Finally, a light at the end of the tunnel opened. Not all who are involved in doing the study agreed to how and why it was done. In 1966, PHS’ Venereal Disease Investigator and Interviewer Peter Buxton started the protest within PHS opposing the study. However, it still continued even if many newspapers exposed the research (TU). In his eagerness to stop the research, Buxton divulged the whole story to Reporter Jean Heller of the Associated Press which the later first wrote about on July 25, 1972 (McCallum, et.al. 2006).

It garnered reactions from other people. One is from news anchor Harry Reasoner wherein he mentioned that the study likened humans to “guinea pigs” (Brunner 2007).  The Tuskegee Syphilis Study spread like fire in the African American community (McCallum, et. al. 2006). Media also associated this study to the Nazi Doctors dreadful research on the Jews in WWII (Brunner 2007).

            Upon news expose’, PHS defended the reasons and objectives of the study. They made excuses such as that they are only following what was directed for them to accomplish and that the results were for the advancement of Science particularly in the medical field. However, the results from the Tuskegee Syphilis study were not substantial in terms of improving treatments of such disease. A person from PHS even confirmed that the study did not provide any clear remedy or even prevent syphilis from spreading from one person to another.

It failed to achieve its initial objective of managing such disease in the US (Brunner 2007).  The minimal information it gave does not equate to the lives of the patients who were put at risk. Men who were not given any special medical attention from the start are already a clear indication of a violation in the scientific code of rules. Because of the study’s questionable procedures, the Assistant Secretary for Health and Scientific Affairs ordered that the Tuskegee study stopped (CDC).

Analysis

            Today, the Tuskegee Study greatly affected the African American Community. It created a stigma against such cultural group. As a result, they no longer trust the Public Health’s programs. This study is still classified as the worst research ever done because it did not respect the moral rules and human dignity. It also did not follow the standard set by the scientific community when it comes to conducting experiments (HSL 2002).

            Such morality issues came from Ad Hoc advisory panel which was created upon the recommendation of the Assistant Secretary for Health and Scientific Affairs. This panel consists of 9 members, representing different groups from law, medical, religion education, labor and public affairs.

Upon their review of the actual setting of the experiment, 4 conclusions were drawn: First, the subjects were not forced to be included in the study. Second, the participants were not informed of the true aim of the research. Third, even if penicillin was available, it was not administered to the subjects. Lastly, the participants were not given the option to discontinue from the research. The study was then considered as unjustifiable (CDC).

                Many people also suffered as a grieve consequence from the study. Results show that among the 600 men who participated, 28 died of syphilis, 100 from other health concerns, 40 wives were infected and 19 children had this disease imprinted in their genes (BBC 2007).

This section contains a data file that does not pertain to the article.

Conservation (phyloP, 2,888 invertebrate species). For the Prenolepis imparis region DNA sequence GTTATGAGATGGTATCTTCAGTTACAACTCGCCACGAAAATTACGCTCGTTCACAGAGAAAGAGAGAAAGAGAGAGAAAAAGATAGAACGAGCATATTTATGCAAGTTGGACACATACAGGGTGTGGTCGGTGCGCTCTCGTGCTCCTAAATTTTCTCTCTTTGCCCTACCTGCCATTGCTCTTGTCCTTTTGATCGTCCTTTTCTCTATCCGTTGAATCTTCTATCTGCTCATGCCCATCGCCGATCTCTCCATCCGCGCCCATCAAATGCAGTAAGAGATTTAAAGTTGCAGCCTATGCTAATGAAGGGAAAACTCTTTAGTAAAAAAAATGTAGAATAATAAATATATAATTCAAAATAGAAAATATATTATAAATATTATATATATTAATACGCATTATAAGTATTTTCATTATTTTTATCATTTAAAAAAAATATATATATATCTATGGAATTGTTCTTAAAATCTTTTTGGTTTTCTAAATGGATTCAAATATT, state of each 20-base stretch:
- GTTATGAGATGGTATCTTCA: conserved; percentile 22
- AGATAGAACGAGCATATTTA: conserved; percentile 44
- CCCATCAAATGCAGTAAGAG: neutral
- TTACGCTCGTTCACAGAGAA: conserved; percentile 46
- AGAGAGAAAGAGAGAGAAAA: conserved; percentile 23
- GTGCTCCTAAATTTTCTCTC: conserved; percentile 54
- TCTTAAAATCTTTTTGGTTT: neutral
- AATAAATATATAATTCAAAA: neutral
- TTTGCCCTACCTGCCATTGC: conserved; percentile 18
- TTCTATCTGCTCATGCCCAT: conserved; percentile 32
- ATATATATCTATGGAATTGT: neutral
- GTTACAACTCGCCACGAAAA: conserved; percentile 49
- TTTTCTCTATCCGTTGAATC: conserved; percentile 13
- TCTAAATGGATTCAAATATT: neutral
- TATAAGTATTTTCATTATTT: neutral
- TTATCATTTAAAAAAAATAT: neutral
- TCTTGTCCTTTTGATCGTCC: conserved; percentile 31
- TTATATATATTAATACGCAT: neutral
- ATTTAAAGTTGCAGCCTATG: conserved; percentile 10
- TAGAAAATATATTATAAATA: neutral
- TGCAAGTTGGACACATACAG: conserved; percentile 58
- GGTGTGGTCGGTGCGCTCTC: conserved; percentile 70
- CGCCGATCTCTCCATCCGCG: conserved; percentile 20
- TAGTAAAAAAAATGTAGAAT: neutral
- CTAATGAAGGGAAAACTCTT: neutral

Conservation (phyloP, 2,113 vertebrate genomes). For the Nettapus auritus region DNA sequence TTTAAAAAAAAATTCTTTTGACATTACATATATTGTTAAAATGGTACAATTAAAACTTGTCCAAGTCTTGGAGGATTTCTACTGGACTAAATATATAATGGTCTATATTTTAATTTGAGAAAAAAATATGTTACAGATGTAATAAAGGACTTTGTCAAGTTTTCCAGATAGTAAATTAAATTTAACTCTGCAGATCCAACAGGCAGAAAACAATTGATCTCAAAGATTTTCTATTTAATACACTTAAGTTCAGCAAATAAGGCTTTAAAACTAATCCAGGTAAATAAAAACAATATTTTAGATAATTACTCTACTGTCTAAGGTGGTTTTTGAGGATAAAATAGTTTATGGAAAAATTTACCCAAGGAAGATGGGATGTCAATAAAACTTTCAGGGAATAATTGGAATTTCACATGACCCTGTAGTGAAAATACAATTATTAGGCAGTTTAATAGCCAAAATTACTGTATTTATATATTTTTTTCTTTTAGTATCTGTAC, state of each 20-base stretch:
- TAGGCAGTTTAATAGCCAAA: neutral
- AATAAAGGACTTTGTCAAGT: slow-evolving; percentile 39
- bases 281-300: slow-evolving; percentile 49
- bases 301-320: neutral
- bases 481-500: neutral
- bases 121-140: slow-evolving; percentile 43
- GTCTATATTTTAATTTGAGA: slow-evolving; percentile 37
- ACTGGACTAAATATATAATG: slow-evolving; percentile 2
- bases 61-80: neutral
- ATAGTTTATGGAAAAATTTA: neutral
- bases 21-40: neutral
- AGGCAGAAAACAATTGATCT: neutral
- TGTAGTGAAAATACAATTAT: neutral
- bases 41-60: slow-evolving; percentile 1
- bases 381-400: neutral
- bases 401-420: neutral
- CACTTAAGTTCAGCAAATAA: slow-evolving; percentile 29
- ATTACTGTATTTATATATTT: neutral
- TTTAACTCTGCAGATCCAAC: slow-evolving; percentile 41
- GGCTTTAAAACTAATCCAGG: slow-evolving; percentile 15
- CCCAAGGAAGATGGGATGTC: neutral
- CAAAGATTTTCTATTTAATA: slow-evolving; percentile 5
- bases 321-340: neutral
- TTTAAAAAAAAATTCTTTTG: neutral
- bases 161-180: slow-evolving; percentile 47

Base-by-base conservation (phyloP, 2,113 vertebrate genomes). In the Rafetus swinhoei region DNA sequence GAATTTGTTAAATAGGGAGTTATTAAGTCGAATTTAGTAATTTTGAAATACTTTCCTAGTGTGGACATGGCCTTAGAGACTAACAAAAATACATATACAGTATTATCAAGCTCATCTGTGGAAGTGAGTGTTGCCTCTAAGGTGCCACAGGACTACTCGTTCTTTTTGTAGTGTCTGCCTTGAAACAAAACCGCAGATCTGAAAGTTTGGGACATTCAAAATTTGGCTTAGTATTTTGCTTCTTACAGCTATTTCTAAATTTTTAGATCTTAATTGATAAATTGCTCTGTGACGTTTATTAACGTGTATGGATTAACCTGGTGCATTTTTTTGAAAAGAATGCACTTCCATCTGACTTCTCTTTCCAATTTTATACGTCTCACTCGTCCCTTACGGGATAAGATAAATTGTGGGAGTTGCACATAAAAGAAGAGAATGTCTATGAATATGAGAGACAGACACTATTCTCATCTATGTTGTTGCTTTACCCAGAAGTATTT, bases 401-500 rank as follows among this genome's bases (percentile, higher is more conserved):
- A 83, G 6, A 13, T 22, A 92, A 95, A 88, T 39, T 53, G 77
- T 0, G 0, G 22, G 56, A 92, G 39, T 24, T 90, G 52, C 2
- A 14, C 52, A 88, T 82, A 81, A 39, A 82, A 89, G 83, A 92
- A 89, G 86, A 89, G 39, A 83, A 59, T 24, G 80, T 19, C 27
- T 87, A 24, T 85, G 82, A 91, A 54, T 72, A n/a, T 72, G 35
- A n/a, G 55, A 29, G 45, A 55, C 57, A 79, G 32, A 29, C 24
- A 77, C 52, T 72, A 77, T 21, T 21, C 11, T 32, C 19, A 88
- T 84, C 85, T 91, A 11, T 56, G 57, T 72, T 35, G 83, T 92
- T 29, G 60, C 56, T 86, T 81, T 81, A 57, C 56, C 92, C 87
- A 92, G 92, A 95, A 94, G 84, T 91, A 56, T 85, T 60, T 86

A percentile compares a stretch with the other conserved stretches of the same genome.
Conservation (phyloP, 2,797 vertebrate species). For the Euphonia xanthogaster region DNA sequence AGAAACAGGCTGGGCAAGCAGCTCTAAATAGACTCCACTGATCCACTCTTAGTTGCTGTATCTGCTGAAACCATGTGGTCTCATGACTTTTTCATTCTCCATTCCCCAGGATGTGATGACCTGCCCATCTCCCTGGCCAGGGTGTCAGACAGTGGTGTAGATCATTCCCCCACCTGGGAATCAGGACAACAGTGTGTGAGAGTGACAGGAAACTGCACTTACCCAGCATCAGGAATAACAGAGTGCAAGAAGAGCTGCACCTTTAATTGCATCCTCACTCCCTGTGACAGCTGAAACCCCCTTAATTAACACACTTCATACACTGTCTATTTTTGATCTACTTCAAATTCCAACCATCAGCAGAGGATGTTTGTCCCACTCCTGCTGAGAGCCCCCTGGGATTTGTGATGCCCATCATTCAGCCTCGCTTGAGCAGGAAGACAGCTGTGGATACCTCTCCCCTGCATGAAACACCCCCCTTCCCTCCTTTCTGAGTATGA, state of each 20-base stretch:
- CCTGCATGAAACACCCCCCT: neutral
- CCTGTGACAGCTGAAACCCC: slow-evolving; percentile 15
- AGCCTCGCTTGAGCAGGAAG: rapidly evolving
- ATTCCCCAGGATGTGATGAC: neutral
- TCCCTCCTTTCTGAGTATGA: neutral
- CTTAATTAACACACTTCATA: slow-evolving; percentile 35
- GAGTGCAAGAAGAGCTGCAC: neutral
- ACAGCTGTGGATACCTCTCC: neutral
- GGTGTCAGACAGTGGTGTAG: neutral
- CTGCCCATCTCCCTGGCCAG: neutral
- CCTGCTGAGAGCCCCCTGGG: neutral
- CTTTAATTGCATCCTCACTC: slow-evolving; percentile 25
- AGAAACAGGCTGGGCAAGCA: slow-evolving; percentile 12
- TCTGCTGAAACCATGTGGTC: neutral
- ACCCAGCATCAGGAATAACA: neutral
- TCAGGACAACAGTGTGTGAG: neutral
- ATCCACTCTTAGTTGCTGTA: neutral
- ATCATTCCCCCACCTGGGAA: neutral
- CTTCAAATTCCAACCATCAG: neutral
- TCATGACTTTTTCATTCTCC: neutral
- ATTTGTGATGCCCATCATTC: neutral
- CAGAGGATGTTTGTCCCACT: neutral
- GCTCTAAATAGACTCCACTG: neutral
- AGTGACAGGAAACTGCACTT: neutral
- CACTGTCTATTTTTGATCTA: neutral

Such study also prompted the government to create the National Commission for the Protection of Human Subjects of Biomedical and Behavioral Research. This also led to the genesis of the first Bioethics Center of the Tuskegee University after President Clinton confessed to the Tuskegee Syphilis Study survivors. The Commission’s goal is to make certain guidelines when conducting studies that will involve live human patients. This includes the formulation of the patient’s rights to approve if he/she wants to be a part of the study. He/she should be aware of the objective even before the research is conducted (BBC 2007).

Effects to the families

            The Tuskegee Study has garnered great attention and criticisms in all aspects of society. After 25 years, America was awakened with such a horrific act of science malpractice. Even the former President was struck with the reality of the abuse done within the study. It has been a constant subject for discussion and commentaries in the academe, news and books. Not only that, the showbiz arena also made it a theme in the movies and plays. However, it was the victims’ families who carried the burden of embarrassment left by their paternal diseases.

There is no specific information that will directly tell the whereabouts of the families. The Federal Government has been secretly doing humanitarian acts such as free medical treatments to persons infected with the disease. In fact, some 22 women, 17 children and 2 grandchildren who had untreated syphilis were given lifetime free medical assistance which stated in 1972 (Yoon 1997).  This is probably due to the fact that they are recognizing their faults in the past and making up for things that were done to the Tuskegee people.

                The enormous emotional effects to the victim’s families in the Tuskegee Study were not seen immediately most especially to the children at that time. It manifested when the children matured and eventually understood the whole scenario including the dilemma of being branded by the society. As adults, the trauma it left affected their dealings with other people.

An example of this is a 55-year-old son of a participant, Albert Julkes Jr. While recalling his painful experiences, he described their situation as the most terrible act that the government has done to people. They were treated like person with communicable diseases and were ostracized by the public. They were subjects of scrutiny in the eyes of other people. He even described the kind of torment his father experienced. Although, Albert Julkes Jr. became a successful supervisor from a gas and electric company, being treated as worst than a dog is a nightmare that continuously haunts him up to this day (Yoon 1997).